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Barbara Meli

Born and raised as a Roman Catholic, I had many unanswered questions while growing up, so I started a 30-year search for God. I tried Buddhism, Jainism, Lutheranism, Native American ways, and spiritualism, and others I cannot remember. A friend re-introduced me to Jesus. I then tried independent and Pentecostal churches. The quote, "The law corrupts but the Spirit gives life" kept rattling around my brain. I joined my husband at a Quaker service. I read that George Fox wrote that his job was to bring people to Christ and leave them there to be taught by Him. It worked! I feel that I have grown in my faith and am very happy and content. The people at meeting are truly my Friends.

Salvatore Meli

During the Vietnam War I took a draft counseling training course given by the American Friends Service Committee, after which I did counseling at the Flushing Quaker meetinghouse for the remainder of the war. Though my interest was secular at the time, I came to admire some of the Friends I met.
Some 25 years and numerous churches later, I began to attend several local Quaker meetings, eventually finding my way to Manhasset. I had believed, based on my reading of George Fox, that Quakers were a Christian denomination. Imagine my surprise when I discovered that there were Quakers of all and no religious beliefs. “It’s a big tent,” as the expression goes. However, while “all were welcome,” I became aware of a certain expression of discomfort by some Quakers at the mention of Christ.
    At Manhasset we welcome Friends, visitors, and seekers of all beliefs, including Christians. I consider myself a Christian Quaker, or Friend, i.e. a Friend of Christ. At Manhasset I can be myself without feeling uncomfortable. So can you.

James C. Schultz

I am a “convinced” Quaker who started life by being born into a Roman Catholic family, went to Catholic elementary and high school, and started his own spiritual journey as a seeker in the Catholic Charismatic Renewal in the late 1970's. This journey included stops at Pentecostal and Evangelical churches before I was accepted into membership as a Quaker. I believe that the Bible is divinely inspired and is profitable for doctrine, reproof, correction, and instruction in righteousness, and that Jesus of Nazareth is the love of God personified. Among the reasons for becoming a Quaker were the financial transparency I witnessed at my first Quaker meeting, the Quaker testimony of integrity, and my belief that there is an individual as well as a communal continuing revelation of God’s truth and that God reveals that truth to each of us as He deems timely and warranted, both individually and communally.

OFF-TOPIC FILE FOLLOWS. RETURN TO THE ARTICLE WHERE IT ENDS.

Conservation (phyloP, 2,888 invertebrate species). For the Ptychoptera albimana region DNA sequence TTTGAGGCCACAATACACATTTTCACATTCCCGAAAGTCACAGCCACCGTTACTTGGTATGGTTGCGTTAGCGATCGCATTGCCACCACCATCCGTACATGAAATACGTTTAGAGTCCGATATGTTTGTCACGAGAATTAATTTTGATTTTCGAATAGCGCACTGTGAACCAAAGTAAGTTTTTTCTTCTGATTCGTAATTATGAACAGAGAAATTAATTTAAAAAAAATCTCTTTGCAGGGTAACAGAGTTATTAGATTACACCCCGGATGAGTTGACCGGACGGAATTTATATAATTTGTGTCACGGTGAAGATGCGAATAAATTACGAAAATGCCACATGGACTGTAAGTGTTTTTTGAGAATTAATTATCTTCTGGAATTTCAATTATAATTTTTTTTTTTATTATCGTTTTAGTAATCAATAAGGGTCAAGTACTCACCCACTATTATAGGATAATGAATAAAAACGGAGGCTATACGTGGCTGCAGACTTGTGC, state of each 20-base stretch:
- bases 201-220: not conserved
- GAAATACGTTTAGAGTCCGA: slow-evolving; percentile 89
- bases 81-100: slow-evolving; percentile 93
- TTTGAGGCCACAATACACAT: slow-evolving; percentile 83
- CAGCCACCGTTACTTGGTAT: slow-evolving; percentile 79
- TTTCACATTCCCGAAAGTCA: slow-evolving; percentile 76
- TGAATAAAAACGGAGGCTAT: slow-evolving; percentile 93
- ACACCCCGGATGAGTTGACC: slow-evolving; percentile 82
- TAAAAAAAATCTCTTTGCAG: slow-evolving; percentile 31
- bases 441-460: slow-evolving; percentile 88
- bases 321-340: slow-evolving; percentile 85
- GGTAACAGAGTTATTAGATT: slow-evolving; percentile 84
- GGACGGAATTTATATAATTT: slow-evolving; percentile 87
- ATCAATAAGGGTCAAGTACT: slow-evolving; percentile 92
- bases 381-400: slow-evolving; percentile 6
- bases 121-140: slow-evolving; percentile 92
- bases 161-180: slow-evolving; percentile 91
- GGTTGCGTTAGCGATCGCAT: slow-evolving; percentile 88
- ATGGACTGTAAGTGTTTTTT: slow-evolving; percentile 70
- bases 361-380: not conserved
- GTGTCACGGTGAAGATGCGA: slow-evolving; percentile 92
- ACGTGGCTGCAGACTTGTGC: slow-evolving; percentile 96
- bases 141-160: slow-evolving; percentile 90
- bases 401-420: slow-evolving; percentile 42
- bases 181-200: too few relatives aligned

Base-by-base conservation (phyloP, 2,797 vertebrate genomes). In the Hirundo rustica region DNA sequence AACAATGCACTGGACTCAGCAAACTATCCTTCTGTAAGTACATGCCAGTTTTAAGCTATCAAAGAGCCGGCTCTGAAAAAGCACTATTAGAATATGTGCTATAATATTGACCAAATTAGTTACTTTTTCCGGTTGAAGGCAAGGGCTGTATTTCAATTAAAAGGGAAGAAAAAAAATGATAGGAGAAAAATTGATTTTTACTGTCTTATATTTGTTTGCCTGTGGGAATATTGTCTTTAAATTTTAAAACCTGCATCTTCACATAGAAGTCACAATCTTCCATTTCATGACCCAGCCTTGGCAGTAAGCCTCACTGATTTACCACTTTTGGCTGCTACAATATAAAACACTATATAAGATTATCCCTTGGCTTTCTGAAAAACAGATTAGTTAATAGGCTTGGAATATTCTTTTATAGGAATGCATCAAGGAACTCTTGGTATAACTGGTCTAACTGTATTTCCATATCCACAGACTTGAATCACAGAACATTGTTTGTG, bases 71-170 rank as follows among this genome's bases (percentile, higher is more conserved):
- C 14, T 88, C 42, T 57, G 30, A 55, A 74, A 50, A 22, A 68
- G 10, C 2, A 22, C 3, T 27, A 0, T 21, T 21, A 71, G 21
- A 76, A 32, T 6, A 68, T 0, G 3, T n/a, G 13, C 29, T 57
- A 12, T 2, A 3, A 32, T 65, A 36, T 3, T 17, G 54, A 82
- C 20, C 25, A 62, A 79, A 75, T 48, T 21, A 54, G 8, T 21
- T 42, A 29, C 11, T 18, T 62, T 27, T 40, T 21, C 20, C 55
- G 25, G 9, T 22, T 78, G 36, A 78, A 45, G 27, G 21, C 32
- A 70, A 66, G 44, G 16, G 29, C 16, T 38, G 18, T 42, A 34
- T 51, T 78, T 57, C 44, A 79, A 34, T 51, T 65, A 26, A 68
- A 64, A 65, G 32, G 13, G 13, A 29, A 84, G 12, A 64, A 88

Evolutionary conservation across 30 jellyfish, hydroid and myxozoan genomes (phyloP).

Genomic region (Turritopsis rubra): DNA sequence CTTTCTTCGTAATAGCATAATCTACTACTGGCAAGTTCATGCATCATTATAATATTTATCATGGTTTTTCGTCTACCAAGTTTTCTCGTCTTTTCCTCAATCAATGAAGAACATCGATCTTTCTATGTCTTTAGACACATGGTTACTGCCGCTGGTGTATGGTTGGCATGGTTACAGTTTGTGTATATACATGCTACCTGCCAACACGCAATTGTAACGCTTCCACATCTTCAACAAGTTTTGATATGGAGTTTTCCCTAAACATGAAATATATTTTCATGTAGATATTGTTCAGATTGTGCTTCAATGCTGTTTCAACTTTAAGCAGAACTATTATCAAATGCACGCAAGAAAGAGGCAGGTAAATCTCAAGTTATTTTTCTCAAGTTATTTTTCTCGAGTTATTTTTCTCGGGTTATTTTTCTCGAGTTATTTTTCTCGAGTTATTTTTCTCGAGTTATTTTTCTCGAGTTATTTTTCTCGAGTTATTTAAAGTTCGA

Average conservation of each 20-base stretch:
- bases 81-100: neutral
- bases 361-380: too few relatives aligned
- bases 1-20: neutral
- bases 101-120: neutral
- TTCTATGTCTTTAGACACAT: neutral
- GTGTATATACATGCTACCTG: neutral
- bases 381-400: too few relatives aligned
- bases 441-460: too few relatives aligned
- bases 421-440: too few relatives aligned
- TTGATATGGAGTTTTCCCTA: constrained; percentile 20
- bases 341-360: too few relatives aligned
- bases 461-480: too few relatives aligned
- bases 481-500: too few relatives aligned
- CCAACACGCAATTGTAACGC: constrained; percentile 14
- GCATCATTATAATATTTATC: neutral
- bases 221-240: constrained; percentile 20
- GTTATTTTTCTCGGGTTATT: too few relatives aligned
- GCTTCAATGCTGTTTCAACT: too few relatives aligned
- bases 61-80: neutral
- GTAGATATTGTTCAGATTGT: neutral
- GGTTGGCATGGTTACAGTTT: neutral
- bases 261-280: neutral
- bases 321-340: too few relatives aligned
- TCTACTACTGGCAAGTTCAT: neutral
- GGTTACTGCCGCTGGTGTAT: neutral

Stella M. Schultz

My journey in seeking peace and love has always involved an inner knowledge of God. Even as a small child I knew that I was loved and being watched over. Although I was raised traditionally as a Roman Catholic, I never felt loyalty to their tradition. When I look back now, I see the Spirit of Christ has always guided me in the direction he has wanted me to go. In my twenties I remember explaining to a friend that I felt something was missing in my life. When I explained how I felt she stated you are missing Jesus. I took up reading and studying the Holy Bible and was opened to a more loving and serious relationship with Jesus the Redeemer, Savior, and Teacher.
    While on vacations, I was reading the history of Christianity and a large portion of the book was dedicated to Quakers and what they believed. I identified with George Fox and his understanding of Jesus Christ as our teacher, and not man. I attended a Quaker meeting in St. James and learned the Quaker process of openness, simplicity, and integrity. I have found the meeting to be a place in which each member and attender can seek their path to the divine.